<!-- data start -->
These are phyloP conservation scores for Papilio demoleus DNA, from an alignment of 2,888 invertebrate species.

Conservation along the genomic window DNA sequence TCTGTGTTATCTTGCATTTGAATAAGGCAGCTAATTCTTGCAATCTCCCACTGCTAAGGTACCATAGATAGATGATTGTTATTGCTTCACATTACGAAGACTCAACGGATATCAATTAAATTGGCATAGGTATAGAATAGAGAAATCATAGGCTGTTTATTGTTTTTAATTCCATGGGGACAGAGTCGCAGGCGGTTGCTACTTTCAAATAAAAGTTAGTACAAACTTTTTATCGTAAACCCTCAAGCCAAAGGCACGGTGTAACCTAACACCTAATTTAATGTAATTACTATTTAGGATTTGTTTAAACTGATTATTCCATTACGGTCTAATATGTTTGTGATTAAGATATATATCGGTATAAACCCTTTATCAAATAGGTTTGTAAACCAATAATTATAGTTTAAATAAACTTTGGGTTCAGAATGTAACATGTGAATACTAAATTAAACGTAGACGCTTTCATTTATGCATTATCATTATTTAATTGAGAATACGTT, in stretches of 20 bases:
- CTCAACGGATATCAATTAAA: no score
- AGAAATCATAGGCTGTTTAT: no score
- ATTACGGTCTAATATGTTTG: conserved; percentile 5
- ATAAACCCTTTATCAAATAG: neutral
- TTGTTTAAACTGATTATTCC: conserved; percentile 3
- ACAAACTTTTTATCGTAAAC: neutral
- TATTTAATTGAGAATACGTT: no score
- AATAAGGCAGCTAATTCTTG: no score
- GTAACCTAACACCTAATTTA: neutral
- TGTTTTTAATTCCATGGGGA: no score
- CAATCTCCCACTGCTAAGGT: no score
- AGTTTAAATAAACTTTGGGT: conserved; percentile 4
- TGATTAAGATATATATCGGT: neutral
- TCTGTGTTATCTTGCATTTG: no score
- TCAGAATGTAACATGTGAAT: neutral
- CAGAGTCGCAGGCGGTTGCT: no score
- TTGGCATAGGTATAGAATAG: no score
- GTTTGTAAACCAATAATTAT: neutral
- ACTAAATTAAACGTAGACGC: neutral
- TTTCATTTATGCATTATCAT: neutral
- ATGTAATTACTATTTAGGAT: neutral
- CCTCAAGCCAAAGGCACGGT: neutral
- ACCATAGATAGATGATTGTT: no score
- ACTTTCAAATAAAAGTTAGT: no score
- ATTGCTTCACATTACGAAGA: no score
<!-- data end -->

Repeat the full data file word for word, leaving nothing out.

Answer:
These are phyloP conservation scores for Papilio demoleus DNA, from an alignment of 2,888 invertebrate species.

Conservation along the genomic window DNA sequence TCTGTGTTATCTTGCATTTGAATAAGGCAGCTAATTCTTGCAATCTCCCACTGCTAAGGTACCATAGATAGATGATTGTTATTGCTTCACATTACGAAGACTCAACGGATATCAATTAAATTGGCATAGGTATAGAATAGAGAAATCATAGGCTGTTTATTGTTTTTAATTCCATGGGGACAGAGTCGCAGGCGGTTGCTACTTTCAAATAAAAGTTAGTACAAACTTTTTATCGTAAACCCTCAAGCCAAAGGCACGGTGTAACCTAACACCTAATTTAATGTAATTACTATTTAGGATTTGTTTAAACTGATTATTCCATTACGGTCTAATATGTTTGTGATTAAGATATATATCGGTATAAACCCTTTATCAAATAGGTTTGTAAACCAATAATTATAGTTTAAATAAACTTTGGGTTCAGAATGTAACATGTGAATACTAAATTAAACGTAGACGCTTTCATTTATGCATTATCATTATTTAATTGAGAATACGTT, in stretches of 20 bases:
- CTCAACGGATATCAATTAAA: no score
- AGAAATCATAGGCTGTTTAT: no score
- ATTACGGTCTAATATGTTTG: conserved; percentile 5
- ATAAACCCTTTATCAAATAG: neutral
- TTGTTTAAACTGATTATTCC: conserved; percentile 3
- ACAAACTTTTTATCGTAAAC: neutral
- TATTTAATTGAGAATACGTT: no score
- AATAAGGCAGCTAATTCTTG: no score
- GTAACCTAACACCTAATTTA: neutral
- TGTTTTTAATTCCATGGGGA: no score
- CAATCTCCCACTGCTAAGGT: no score
- AGTTTAAATAAACTTTGGGT: conserved; percentile 4
- TGATTAAGATATATATCGGT: neutral
- TCTGTGTTATCTTGCATTTG: no score
- TCAGAATGTAACATGTGAAT: neutral
- CAGAGTCGCAGGCGGTTGCT: no score
- TTGGCATAGGTATAGAATAG: no score
- GTTTGTAAACCAATAATTAT: neutral
- ACTAAATTAAACGTAGACGC: neutral
- TTTCATTTATGCATTATCAT: neutral
- ATGTAATTACTATTTAGGAT: neutral
- CCTCAAGCCAAAGGCACGGT: neutral
- ACCATAGATAGATGATTGTT: no score
- ACTTTCAAATAAAAGTTAGT: no score
- ATTGCTTCACATTACGAAGA: no score